the Pacific coast and the Atlantic States have been derived by erosion
from the adjacent mountain ranges, but the original sources have never
been discovered. Those of the northern drift have doubtless come from
beyond our borders, in Dominion territory, and their exact source is
entirely a matter of speculation. The few occurrences in Tennessee and
Kentucky are not as yet definitely traceable, even in theory. All have
been found in loose and superficial deposits, and all acciilentally.
Most of those in the Atlantic and Pacific regions have been met with in
washing for gold.
subject of the occurrence of diamonds in the United States has been
Treated in some detail by the writer in a report to the United States
Geological Survey, to be issued in the near future.
SEARCH FOR DIAMONDS IN BLACK SANDS OF THE UNITED STATES.
high price of diamonds has made the search for these precious stones in
the United States and Canada keener than ever before. In the
examination by the United States Geological Survey of many samples of
gold and platinum sands during the Lewis and Clark Exposition at
Portland, Oreg. diamonds were carefully looked for. Diamonds have been
watched for also by a number of parties that have been dredging for
gold on an extensive scale in the rivers of California, but in neither
case have any finds been reported.
of the Indiana drift in relation to their supposed Canadian source.—
The only well-attested diamond discoveries in the drift region of the
United States during the last four years have been those in connection
with the gold washings of Brown and Morgan counties, in southern
central Indiana. The writer has taken special pains to obtain a full
series of specimens of the rocks and minerals found in the gold-bearing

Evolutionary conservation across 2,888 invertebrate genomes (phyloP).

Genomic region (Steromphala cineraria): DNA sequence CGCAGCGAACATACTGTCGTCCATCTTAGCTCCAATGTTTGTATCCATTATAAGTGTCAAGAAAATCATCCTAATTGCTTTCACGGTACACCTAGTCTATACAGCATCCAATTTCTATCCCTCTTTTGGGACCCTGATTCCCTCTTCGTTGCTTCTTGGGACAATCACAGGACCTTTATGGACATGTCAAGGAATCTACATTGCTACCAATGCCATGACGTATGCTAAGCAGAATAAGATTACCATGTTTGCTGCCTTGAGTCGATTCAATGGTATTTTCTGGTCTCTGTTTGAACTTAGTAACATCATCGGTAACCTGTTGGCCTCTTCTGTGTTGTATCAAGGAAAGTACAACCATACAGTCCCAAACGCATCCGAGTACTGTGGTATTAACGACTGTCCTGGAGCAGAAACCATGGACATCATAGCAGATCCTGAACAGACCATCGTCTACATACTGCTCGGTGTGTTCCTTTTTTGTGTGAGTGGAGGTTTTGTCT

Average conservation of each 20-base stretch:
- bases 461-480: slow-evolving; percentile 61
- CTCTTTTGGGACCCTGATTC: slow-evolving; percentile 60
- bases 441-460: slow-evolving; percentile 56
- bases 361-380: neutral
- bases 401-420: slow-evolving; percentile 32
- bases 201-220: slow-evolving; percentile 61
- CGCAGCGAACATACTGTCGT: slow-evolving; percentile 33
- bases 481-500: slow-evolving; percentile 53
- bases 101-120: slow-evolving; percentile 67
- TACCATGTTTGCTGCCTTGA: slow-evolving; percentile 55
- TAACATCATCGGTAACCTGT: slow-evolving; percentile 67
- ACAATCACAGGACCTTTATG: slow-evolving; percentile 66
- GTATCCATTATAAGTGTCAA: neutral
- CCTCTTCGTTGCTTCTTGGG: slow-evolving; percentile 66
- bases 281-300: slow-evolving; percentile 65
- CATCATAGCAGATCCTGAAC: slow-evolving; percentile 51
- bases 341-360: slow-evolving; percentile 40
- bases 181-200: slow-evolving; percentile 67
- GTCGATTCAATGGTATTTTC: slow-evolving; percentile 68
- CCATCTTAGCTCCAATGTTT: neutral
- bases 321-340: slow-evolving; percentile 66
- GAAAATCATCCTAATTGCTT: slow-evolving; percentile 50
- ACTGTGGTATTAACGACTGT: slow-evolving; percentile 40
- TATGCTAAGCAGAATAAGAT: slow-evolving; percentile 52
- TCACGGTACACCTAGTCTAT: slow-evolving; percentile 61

drift of this region from Mr, George C. Royce. of Martinsburg. \V. Va.,
and Professor Blatchley, State geologist of Indiana, and others, for
the purpose of having them compared with the rocks in Canada, north of
the Great Lakes, with a view to tracing out, if possible, the source
whence the diamonds came.
With the hope of aiding
in the solution of this problem the collections of drift minerals and
rocks from the diamond section of Indiana were sent to Canada for
examination and were laid
before the Ottawa meeting of the Geological Society of America in
December. 1005. Considerable discussion was awakened, lint no very
definite results have as yet been reached.
those who examined the specimens at the meeting with particular
interest and expressed opinions thereon are the following Canadian
geologists : Dr. A. E. Barlow. Mr. W. J. Wilson, and Prof. II. M. Ami,
of the geological survey of Canada: Prof. W. G. Miller, of the Ontario
Bureau of Mines; Dr. G. A. Young, petrographer. and subsequently in
more detail, Prof. Frank D. Adams, of McGill University, at Montreal.
All these gentlemen were especially qualified to judge of these
materials by intimate acquaintance with the geology of the region under
consideration and its glacial phenomena.
'Barlow and Mr. Wilson recognized a number of the fragments in the
collection from the Indiana drift as apparently identical with rocks
familiar to them at various points in northern Ontario. Especially
marked was the prevalence of pieces and rolled pebbles of jasper and
jaspilite, characteristic in association with the iron ores of the
Michipicoten and other iron ranges north of Lake Superior.